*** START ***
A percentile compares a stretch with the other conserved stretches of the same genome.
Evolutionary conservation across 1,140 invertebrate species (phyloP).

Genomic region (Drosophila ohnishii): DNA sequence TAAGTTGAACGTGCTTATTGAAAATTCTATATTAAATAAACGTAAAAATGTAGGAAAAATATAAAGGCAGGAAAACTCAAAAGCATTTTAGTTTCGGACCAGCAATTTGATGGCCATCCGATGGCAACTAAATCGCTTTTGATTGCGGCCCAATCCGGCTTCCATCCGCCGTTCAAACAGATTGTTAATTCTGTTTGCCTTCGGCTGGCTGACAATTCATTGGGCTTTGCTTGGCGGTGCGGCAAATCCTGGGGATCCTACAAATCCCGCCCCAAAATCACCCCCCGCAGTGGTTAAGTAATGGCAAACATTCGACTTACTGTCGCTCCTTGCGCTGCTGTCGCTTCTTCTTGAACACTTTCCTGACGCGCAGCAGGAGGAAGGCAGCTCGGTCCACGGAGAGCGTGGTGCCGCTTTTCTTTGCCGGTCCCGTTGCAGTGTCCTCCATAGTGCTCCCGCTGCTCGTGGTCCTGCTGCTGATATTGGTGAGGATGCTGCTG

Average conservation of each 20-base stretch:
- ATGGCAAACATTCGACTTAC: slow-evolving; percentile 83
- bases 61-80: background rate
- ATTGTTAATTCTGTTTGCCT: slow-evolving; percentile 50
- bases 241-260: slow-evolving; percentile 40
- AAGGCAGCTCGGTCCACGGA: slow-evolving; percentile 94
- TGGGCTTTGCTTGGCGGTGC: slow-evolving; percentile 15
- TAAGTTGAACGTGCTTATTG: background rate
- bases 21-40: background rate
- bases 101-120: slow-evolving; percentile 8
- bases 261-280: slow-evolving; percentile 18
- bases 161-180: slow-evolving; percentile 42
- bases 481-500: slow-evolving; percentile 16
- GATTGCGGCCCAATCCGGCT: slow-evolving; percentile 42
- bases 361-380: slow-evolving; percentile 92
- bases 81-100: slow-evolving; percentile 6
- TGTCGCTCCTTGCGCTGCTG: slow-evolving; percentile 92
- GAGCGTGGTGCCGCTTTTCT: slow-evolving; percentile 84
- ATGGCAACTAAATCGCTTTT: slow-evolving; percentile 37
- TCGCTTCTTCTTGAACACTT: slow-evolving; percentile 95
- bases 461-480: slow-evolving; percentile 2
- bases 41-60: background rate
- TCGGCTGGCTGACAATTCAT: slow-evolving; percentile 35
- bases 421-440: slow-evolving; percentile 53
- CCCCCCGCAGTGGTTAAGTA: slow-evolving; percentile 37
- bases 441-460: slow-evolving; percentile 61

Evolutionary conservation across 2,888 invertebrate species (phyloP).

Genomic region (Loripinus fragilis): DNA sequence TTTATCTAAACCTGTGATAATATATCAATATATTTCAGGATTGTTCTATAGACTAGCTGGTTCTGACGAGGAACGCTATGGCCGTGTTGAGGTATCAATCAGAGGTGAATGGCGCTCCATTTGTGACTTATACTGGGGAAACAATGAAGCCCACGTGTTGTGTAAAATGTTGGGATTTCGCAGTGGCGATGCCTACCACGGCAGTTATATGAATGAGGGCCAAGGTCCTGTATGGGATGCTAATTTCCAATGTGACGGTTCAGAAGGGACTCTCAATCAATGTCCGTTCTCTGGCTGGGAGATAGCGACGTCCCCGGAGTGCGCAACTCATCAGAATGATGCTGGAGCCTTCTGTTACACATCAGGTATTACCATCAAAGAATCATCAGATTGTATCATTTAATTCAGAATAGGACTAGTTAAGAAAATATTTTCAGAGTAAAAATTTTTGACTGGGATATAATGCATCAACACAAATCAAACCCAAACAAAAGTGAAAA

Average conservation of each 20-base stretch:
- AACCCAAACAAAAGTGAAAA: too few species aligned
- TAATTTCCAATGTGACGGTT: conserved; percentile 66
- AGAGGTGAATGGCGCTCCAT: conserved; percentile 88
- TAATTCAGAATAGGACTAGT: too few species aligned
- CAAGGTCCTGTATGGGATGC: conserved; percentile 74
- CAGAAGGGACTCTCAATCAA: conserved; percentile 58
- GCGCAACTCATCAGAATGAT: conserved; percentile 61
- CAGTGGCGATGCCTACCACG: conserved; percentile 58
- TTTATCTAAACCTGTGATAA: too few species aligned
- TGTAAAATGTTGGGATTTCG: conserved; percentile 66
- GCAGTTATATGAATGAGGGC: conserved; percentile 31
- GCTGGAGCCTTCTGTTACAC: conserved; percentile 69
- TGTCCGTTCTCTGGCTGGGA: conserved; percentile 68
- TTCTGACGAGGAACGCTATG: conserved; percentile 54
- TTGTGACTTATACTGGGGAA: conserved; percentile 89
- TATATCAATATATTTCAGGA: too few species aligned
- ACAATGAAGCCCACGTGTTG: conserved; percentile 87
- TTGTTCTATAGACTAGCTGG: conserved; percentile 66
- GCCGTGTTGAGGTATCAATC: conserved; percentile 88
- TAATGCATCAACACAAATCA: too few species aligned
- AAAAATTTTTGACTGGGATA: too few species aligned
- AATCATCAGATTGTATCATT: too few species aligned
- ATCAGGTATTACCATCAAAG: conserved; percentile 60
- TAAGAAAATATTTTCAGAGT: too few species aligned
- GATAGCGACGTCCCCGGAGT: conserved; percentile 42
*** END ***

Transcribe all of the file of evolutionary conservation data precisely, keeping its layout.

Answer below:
A percentile compares a stretch with the other conserved stretches of the same genome.
Evolutionary conservation across 1,140 invertebrate species (phyloP).

Genomic region (Drosophila ohnishii): DNA sequence TAAGTTGAACGTGCTTATTGAAAATTCTATATTAAATAAACGTAAAAATGTAGGAAAAATATAAAGGCAGGAAAACTCAAAAGCATTTTAGTTTCGGACCAGCAATTTGATGGCCATCCGATGGCAACTAAATCGCTTTTGATTGCGGCCCAATCCGGCTTCCATCCGCCGTTCAAACAGATTGTTAATTCTGTTTGCCTTCGGCTGGCTGACAATTCATTGGGCTTTGCTTGGCGGTGCGGCAAATCCTGGGGATCCTACAAATCCCGCCCCAAAATCACCCCCCGCAGTGGTTAAGTAATGGCAAACATTCGACTTACTGTCGCTCCTTGCGCTGCTGTCGCTTCTTCTTGAACACTTTCCTGACGCGCAGCAGGAGGAAGGCAGCTCGGTCCACGGAGAGCGTGGTGCCGCTTTTCTTTGCCGGTCCCGTTGCAGTGTCCTCCATAGTGCTCCCGCTGCTCGTGGTCCTGCTGCTGATATTGGTGAGGATGCTGCTG

Average conservation of each 20-base stretch:
- ATGGCAAACATTCGACTTAC: slow-evolving; percentile 83
- bases 61-80: background rate
- ATTGTTAATTCTGTTTGCCT: slow-evolving; percentile 50
- bases 241-260: slow-evolving; percentile 40
- AAGGCAGCTCGGTCCACGGA: slow-evolving; percentile 94
- TGGGCTTTGCTTGGCGGTGC: slow-evolving; percentile 15
- TAAGTTGAACGTGCTTATTG: background rate
- bases 21-40: background rate
- bases 101-120: slow-evolving; percentile 8
- bases 261-280: slow-evolving; percentile 18
- bases 161-180: slow-evolving; percentile 42
- bases 481-500: slow-evolving; percentile 16
- GATTGCGGCCCAATCCGGCT: slow-evolving; percentile 42
- bases 361-380: slow-evolving; percentile 92
- bases 81-100: slow-evolving; percentile 6
- TGTCGCTCCTTGCGCTGCTG: slow-evolving; percentile 92
- GAGCGTGGTGCCGCTTTTCT: slow-evolving; percentile 84
- ATGGCAACTAAATCGCTTTT: slow-evolving; percentile 37
- TCGCTTCTTCTTGAACACTT: slow-evolving; percentile 95
- bases 461-480: slow-evolving; percentile 2
- bases 41-60: background rate
- TCGGCTGGCTGACAATTCAT: slow-evolving; percentile 35
- bases 421-440: slow-evolving; percentile 53
- CCCCCCGCAGTGGTTAAGTA: slow-evolving; percentile 37
- bases 441-460: slow-evolving; percentile 61

Evolutionary conservation across 2,888 invertebrate species (phyloP).

Genomic region (Loripinus fragilis): DNA sequence TTTATCTAAACCTGTGATAATATATCAATATATTTCAGGATTGTTCTATAGACTAGCTGGTTCTGACGAGGAACGCTATGGCCGTGTTGAGGTATCAATCAGAGGTGAATGGCGCTCCATTTGTGACTTATACTGGGGAAACAATGAAGCCCACGTGTTGTGTAAAATGTTGGGATTTCGCAGTGGCGATGCCTACCACGGCAGTTATATGAATGAGGGCCAAGGTCCTGTATGGGATGCTAATTTCCAATGTGACGGTTCAGAAGGGACTCTCAATCAATGTCCGTTCTCTGGCTGGGAGATAGCGACGTCCCCGGAGTGCGCAACTCATCAGAATGATGCTGGAGCCTTCTGTTACACATCAGGTATTACCATCAAAGAATCATCAGATTGTATCATTTAATTCAGAATAGGACTAGTTAAGAAAATATTTTCAGAGTAAAAATTTTTGACTGGGATATAATGCATCAACACAAATCAAACCCAAACAAAAGTGAAAA

Average conservation of each 20-base stretch:
- AACCCAAACAAAAGTGAAAA: too few species aligned
- TAATTTCCAATGTGACGGTT: conserved; percentile 66
- AGAGGTGAATGGCGCTCCAT: conserved; percentile 88
- TAATTCAGAATAGGACTAGT: too few species aligned
- CAAGGTCCTGTATGGGATGC: conserved; percentile 74
- CAGAAGGGACTCTCAATCAA: conserved; percentile 58
- GCGCAACTCATCAGAATGAT: conserved; percentile 61
- CAGTGGCGATGCCTACCACG: conserved; percentile 58
- TTTATCTAAACCTGTGATAA: too few species aligned
- TGTAAAATGTTGGGATTTCG: conserved; percentile 66
- GCAGTTATATGAATGAGGGC: conserved; percentile 31
- GCTGGAGCCTTCTGTTACAC: conserved; percentile 69
- TGTCCGTTCTCTGGCTGGGA: conserved; percentile 68
- TTCTGACGAGGAACGCTATG: conserved; percentile 54
- TTGTGACTTATACTGGGGAA: conserved; percentile 89
- TATATCAATATATTTCAGGA: too few species aligned
- ACAATGAAGCCCACGTGTTG: conserved; percentile 87
- TTGTTCTATAGACTAGCTGG: conserved; percentile 66
- GCCGTGTTGAGGTATCAATC: conserved; percentile 88
- TAATGCATCAACACAAATCA: too few species aligned
- AAAAATTTTTGACTGGGATA: too few species aligned
- AATCATCAGATTGTATCATT: too few species aligned
- ATCAGGTATTACCATCAAAG: conserved; percentile 60
- TAAGAAAATATTTTCAGAGT: too few species aligned
- GATAGCGACGTCCCCGGAGT: conserved; percentile 42